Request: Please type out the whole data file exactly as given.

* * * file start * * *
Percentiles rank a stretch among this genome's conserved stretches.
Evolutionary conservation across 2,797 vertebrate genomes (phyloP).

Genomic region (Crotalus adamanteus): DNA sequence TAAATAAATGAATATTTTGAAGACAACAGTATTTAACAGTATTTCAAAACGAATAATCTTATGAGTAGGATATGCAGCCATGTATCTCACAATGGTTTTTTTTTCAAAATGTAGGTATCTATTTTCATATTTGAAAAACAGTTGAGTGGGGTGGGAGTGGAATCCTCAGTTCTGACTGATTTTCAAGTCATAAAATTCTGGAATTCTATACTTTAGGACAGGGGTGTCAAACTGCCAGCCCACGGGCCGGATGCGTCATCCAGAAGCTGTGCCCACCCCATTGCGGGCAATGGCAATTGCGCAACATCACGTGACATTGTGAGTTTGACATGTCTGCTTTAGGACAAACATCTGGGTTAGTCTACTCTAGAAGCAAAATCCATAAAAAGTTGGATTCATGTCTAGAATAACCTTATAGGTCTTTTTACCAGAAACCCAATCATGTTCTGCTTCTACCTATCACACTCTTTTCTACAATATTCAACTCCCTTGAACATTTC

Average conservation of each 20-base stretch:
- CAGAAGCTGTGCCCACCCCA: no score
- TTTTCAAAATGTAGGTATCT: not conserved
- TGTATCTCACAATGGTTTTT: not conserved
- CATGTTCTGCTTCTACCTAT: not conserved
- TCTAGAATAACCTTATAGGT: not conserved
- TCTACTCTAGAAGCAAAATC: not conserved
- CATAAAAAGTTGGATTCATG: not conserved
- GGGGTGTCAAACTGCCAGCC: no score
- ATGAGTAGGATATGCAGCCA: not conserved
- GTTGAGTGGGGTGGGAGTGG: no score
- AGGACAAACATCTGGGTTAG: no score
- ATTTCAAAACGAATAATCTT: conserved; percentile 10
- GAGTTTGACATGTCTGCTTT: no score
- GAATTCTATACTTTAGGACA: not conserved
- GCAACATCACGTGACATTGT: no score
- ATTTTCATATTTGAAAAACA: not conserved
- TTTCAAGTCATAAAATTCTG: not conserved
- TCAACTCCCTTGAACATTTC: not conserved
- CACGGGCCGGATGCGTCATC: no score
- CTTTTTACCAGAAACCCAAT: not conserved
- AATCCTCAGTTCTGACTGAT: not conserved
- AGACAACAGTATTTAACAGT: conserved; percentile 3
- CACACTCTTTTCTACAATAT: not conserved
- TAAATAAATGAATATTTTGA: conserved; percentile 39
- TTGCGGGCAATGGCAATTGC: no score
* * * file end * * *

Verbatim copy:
Percentiles rank a stretch among this genome's conserved stretches.
Evolutionary conservation across 2,797 vertebrate genomes (phyloP).

Genomic region (Crotalus adamanteus): DNA sequence TAAATAAATGAATATTTTGAAGACAACAGTATTTAACAGTATTTCAAAACGAATAATCTTATGAGTAGGATATGCAGCCATGTATCTCACAATGGTTTTTTTTTCAAAATGTAGGTATCTATTTTCATATTTGAAAAACAGTTGAGTGGGGTGGGAGTGGAATCCTCAGTTCTGACTGATTTTCAAGTCATAAAATTCTGGAATTCTATACTTTAGGACAGGGGTGTCAAACTGCCAGCCCACGGGCCGGATGCGTCATCCAGAAGCTGTGCCCACCCCATTGCGGGCAATGGCAATTGCGCAACATCACGTGACATTGTGAGTTTGACATGTCTGCTTTAGGACAAACATCTGGGTTAGTCTACTCTAGAAGCAAAATCCATAAAAAGTTGGATTCATGTCTAGAATAACCTTATAGGTCTTTTTACCAGAAACCCAATCATGTTCTGCTTCTACCTATCACACTCTTTTCTACAATATTCAACTCCCTTGAACATTTC

Average conservation of each 20-base stretch:
- CAGAAGCTGTGCCCACCCCA: no score
- TTTTCAAAATGTAGGTATCT: not conserved
- TGTATCTCACAATGGTTTTT: not conserved
- CATGTTCTGCTTCTACCTAT: not conserved
- TCTAGAATAACCTTATAGGT: not conserved
- TCTACTCTAGAAGCAAAATC: not conserved
- CATAAAAAGTTGGATTCATG: not conserved
- GGGGTGTCAAACTGCCAGCC: no score
- ATGAGTAGGATATGCAGCCA: not conserved
- GTTGAGTGGGGTGGGAGTGG: no score
- AGGACAAACATCTGGGTTAG: no score
- ATTTCAAAACGAATAATCTT: conserved; percentile 10
- GAGTTTGACATGTCTGCTTT: no score
- GAATTCTATACTTTAGGACA: not conserved
- GCAACATCACGTGACATTGT: no score
- ATTTTCATATTTGAAAAACA: not conserved
- TTTCAAGTCATAAAATTCTG: not conserved
- TCAACTCCCTTGAACATTTC: not conserved
- CACGGGCCGGATGCGTCATC: no score
- CTTTTTACCAGAAACCCAAT: not conserved
- AATCCTCAGTTCTGACTGAT: not conserved
- AGACAACAGTATTTAACAGT: conserved; percentile 3
- CACACTCTTTTCTACAATAT: not conserved
- TAAATAAATGAATATTTTGA: conserved; percentile 39
- TTGCGGGCAATGGCAATTGC: no score